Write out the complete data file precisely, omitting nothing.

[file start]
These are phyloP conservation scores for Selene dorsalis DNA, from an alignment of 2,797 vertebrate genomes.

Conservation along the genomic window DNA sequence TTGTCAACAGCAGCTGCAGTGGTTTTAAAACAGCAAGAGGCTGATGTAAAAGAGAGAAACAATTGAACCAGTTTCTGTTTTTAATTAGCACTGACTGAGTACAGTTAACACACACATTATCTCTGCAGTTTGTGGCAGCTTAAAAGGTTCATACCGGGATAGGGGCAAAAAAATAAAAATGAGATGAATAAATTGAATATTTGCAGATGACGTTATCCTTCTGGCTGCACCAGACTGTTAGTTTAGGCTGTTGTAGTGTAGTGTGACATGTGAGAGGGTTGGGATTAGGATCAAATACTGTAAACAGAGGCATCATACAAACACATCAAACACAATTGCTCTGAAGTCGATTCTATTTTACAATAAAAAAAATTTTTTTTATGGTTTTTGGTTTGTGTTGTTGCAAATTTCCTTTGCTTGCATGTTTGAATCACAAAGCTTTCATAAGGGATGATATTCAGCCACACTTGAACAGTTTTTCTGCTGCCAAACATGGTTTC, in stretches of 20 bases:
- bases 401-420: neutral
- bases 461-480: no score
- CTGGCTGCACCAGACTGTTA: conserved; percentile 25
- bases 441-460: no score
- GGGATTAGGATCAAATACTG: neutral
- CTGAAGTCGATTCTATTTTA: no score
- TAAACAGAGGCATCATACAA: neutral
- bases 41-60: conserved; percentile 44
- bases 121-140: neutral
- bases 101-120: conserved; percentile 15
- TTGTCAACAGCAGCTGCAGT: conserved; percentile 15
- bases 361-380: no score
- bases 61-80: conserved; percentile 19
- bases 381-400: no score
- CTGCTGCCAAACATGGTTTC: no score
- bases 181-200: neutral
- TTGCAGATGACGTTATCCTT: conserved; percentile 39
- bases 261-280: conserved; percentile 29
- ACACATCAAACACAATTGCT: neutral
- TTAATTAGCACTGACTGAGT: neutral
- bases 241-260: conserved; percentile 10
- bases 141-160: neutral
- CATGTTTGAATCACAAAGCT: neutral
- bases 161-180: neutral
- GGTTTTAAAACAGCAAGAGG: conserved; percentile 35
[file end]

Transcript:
These are phyloP conservation scores for Selene dorsalis DNA, from an alignment of 2,797 vertebrate genomes.

Conservation along the genomic window DNA sequence TTGTCAACAGCAGCTGCAGTGGTTTTAAAACAGCAAGAGGCTGATGTAAAAGAGAGAAACAATTGAACCAGTTTCTGTTTTTAATTAGCACTGACTGAGTACAGTTAACACACACATTATCTCTGCAGTTTGTGGCAGCTTAAAAGGTTCATACCGGGATAGGGGCAAAAAAATAAAAATGAGATGAATAAATTGAATATTTGCAGATGACGTTATCCTTCTGGCTGCACCAGACTGTTAGTTTAGGCTGTTGTAGTGTAGTGTGACATGTGAGAGGGTTGGGATTAGGATCAAATACTGTAAACAGAGGCATCATACAAACACATCAAACACAATTGCTCTGAAGTCGATTCTATTTTACAATAAAAAAAATTTTTTTTATGGTTTTTGGTTTGTGTTGTTGCAAATTTCCTTTGCTTGCATGTTTGAATCACAAAGCTTTCATAAGGGATGATATTCAGCCACACTTGAACAGTTTTTCTGCTGCCAAACATGGTTTC, in stretches of 20 bases:
- bases 401-420: neutral
- bases 461-480: no score
- CTGGCTGCACCAGACTGTTA: conserved; percentile 25
- bases 441-460: no score
- GGGATTAGGATCAAATACTG: neutral
- CTGAAGTCGATTCTATTTTA: no score
- TAAACAGAGGCATCATACAA: neutral
- bases 41-60: conserved; percentile 44
- bases 121-140: neutral
- bases 101-120: conserved; percentile 15
- TTGTCAACAGCAGCTGCAGT: conserved; percentile 15
- bases 361-380: no score
- bases 61-80: conserved; percentile 19
- bases 381-400: no score
- CTGCTGCCAAACATGGTTTC: no score
- bases 181-200: neutral
- TTGCAGATGACGTTATCCTT: conserved; percentile 39
- bases 261-280: conserved; percentile 29
- ACACATCAAACACAATTGCT: neutral
- TTAATTAGCACTGACTGAGT: neutral
- bases 241-260: conserved; percentile 10
- bases 141-160: neutral
- CATGTTTGAATCACAAAGCT: neutral
- bases 161-180: neutral
- GGTTTTAAAACAGCAAGAGG: conserved; percentile 35